Getting in and out of the Punch should be easy not only because of its higher seat positions but also because of its 90-degree opening doors, a feature inherited from the Altroz. Cabin space is surprisingly good; Tata Motors claims that the hip and shoulder room at the rear are class-leading, the seats are comfortable and sport fabric upholstery with the tri-arrow pattern. The boot offers nearly 366 litres of storage space (319 litres with the parcel tray in use).
The Punch gets comfort and convenience features — auto headlamps, rain-sensing wipers, cruise control, auto-fold door mirrors — but misses a few like sunroof and wireless charging. I would have also liked a larger infotainment screen, though, in terms of functionality, this one works fine. The company’s own iRA-connected car tech platform is optional.
Tata Motors’ smart marketing strategy should help it achieve two objectives: pricing power and personalised appeal. The three customisation packs of Rhythm, Dazzle, and iRA; and the four variants — Pure, Adventure, Accomplished and Creative — will help customers both personalise and load additional features to the Punch.
The Punch gets one petrol engine and two gearbox options (a manual and an AMT). The 1.2-litre Revotron petrol engine delivers 86PS of power and 113Nm of torque. The engine continues to be naturally aspirated, but changes to the intake tuning and gear ratios enable it to feel more refined and deliver a more linear acceleration. Refinement level is not like some of the competitors’ turbocharged, direct injected 3-pots, but it helps that the Punch is not a heavy car with a kerb weight at just about 1,000kg.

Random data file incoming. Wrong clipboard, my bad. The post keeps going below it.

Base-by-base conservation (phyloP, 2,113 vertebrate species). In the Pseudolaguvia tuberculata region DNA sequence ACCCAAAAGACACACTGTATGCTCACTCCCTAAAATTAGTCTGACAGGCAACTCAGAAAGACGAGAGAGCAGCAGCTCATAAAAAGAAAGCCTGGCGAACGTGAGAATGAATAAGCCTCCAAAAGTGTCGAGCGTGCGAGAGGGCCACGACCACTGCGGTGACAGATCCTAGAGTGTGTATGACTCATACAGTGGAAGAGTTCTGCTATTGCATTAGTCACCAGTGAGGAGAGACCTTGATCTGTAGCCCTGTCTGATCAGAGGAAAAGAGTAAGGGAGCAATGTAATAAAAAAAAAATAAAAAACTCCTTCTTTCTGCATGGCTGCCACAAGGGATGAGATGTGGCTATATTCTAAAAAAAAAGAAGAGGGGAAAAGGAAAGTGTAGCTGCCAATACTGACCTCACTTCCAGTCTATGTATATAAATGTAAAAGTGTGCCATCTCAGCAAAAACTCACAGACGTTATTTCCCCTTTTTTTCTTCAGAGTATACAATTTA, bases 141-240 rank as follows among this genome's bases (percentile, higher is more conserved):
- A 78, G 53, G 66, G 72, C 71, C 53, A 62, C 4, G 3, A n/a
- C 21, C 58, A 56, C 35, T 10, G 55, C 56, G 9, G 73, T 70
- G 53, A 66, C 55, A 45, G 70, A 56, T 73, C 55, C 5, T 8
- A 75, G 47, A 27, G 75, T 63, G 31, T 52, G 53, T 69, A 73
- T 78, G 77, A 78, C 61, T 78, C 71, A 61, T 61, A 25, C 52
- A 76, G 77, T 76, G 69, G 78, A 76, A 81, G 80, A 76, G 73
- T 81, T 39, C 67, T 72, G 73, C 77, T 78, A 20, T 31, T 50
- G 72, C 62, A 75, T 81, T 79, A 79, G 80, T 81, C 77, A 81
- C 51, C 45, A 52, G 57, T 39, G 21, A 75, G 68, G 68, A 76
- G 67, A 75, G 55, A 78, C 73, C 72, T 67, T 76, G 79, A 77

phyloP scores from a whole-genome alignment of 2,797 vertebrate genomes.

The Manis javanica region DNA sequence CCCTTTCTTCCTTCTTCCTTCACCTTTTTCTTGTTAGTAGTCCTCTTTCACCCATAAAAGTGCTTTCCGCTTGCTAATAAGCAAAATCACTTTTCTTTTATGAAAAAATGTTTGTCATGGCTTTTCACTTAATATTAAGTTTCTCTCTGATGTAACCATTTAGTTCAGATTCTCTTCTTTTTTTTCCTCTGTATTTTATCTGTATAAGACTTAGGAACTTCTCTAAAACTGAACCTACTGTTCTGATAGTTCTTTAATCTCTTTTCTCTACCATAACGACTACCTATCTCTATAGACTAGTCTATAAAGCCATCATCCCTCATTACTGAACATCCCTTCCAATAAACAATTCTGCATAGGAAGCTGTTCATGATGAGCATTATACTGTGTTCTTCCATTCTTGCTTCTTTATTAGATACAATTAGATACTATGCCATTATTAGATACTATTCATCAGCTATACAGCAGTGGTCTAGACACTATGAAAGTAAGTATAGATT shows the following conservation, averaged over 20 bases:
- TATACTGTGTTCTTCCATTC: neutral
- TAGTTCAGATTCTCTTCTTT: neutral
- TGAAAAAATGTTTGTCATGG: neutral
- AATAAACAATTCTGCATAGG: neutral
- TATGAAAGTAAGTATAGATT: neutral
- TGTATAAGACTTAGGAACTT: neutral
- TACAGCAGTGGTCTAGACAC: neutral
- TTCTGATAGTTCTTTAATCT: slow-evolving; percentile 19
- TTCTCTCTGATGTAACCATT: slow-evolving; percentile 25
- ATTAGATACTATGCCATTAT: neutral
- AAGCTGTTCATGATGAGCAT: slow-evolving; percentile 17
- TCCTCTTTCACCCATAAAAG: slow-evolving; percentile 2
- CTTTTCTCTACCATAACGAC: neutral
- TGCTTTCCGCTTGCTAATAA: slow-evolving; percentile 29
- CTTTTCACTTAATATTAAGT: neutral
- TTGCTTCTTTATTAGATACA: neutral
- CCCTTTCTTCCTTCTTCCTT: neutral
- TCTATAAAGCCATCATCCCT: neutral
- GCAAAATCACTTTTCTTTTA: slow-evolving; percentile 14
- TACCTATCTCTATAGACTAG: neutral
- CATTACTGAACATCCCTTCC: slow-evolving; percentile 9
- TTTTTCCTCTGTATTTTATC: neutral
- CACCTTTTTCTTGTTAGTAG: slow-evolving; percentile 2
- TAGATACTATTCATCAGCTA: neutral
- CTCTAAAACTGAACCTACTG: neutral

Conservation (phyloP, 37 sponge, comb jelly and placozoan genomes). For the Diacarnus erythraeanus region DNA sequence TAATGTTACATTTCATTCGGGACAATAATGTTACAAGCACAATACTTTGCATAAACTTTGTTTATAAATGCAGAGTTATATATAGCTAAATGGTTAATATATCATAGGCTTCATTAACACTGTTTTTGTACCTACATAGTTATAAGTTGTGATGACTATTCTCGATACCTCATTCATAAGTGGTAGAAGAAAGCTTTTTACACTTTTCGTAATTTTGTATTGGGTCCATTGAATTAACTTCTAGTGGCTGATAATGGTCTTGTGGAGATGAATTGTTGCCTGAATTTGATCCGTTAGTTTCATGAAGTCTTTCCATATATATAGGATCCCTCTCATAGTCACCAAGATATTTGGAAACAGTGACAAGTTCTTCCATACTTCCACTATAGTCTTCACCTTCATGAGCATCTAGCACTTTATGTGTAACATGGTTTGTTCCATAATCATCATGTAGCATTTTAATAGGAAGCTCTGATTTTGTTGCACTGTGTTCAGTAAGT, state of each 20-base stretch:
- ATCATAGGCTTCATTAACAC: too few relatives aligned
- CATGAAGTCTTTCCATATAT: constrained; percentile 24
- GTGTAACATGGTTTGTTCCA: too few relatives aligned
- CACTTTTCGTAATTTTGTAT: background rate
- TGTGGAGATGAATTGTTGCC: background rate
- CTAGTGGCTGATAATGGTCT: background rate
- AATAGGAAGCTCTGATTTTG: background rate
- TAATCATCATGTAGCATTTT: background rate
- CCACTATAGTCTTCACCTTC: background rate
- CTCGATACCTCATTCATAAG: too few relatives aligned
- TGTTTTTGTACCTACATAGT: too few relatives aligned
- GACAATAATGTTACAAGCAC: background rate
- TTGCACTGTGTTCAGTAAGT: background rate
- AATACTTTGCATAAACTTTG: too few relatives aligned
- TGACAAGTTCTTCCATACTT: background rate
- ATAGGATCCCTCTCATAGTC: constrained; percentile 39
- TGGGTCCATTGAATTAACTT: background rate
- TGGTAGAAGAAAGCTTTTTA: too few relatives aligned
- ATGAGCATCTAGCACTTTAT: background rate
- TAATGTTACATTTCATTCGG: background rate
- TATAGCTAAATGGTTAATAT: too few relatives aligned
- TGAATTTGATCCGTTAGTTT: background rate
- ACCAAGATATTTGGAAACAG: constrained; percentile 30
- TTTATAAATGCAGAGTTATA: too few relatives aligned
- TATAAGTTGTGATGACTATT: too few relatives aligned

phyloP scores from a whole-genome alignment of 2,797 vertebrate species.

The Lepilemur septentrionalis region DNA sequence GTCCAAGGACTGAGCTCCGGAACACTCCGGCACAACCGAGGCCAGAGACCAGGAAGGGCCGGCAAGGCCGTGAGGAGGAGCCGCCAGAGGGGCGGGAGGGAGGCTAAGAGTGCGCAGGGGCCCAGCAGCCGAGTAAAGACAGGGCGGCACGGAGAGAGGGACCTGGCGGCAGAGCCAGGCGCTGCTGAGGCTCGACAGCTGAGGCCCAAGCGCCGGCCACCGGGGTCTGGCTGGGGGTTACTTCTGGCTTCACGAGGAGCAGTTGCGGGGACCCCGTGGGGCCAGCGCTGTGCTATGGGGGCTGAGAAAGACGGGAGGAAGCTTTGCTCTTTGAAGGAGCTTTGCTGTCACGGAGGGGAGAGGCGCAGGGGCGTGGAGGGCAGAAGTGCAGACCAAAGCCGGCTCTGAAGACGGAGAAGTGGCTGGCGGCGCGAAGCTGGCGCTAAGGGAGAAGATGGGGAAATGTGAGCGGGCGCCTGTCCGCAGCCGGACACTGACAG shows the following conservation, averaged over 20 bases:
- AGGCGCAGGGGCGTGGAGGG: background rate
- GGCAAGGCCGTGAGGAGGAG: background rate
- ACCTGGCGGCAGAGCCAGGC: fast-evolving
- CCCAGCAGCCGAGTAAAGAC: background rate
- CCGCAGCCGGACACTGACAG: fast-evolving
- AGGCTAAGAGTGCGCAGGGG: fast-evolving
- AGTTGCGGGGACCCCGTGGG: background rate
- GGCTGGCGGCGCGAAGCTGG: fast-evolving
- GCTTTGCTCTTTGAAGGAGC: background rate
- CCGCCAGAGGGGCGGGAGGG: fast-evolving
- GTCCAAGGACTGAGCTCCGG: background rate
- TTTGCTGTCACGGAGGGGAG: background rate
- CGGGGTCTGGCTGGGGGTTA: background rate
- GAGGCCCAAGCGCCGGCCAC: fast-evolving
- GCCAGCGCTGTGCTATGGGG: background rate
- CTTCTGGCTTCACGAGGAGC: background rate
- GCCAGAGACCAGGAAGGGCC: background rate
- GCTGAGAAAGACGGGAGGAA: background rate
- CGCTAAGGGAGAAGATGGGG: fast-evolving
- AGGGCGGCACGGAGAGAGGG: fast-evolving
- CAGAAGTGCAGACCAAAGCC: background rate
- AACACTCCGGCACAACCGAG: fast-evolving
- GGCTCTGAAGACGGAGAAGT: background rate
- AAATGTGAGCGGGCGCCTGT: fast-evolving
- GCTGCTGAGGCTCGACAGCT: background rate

The 5-speed manual gearbox is easy to use with its short throw configuration. The 5-speed AMT gearbox variant seemed hamstrung by a slightly indecisive shifting character; yet it will work for Punch’s segment positioning, given the rising preference for auto transmissions.
The two drive modes are City and Eco. The AMT also gets a ‘Traction Pro’ mode that uses some of the electronic safety systems to detect wheel-slippage in one of the front wheels, to direct traction to the other wheel. This simplistic solution may come in handy in challenging weather conditions.
The powertrain feels substantial at city speeds where throttle inputs are measured, but it does run out of breath in the high rev-range. The Punch takes a huge leap in the ride quality and handling department. The suspension soaks up bad roads with gusto, with a perceived sense of solidity even on potholed roads.
The Punch brings a significant jump in safety for a vehicle in this segment. The safety kit includes dual airbags, ABS (anti-lock braking system) with EBD (electronic break distribution), fog lamps with cornering function and even a brake sway control function to keep the vehicle steady during hard braking. With the highest adult occupant rating from Global NCAP — no mean achievement for any vehicle in India — Punch is the safest car on Indian roads today.
The author, Muralidhar Swaminathan, is consultant motoring editor, The Hindu Business Line.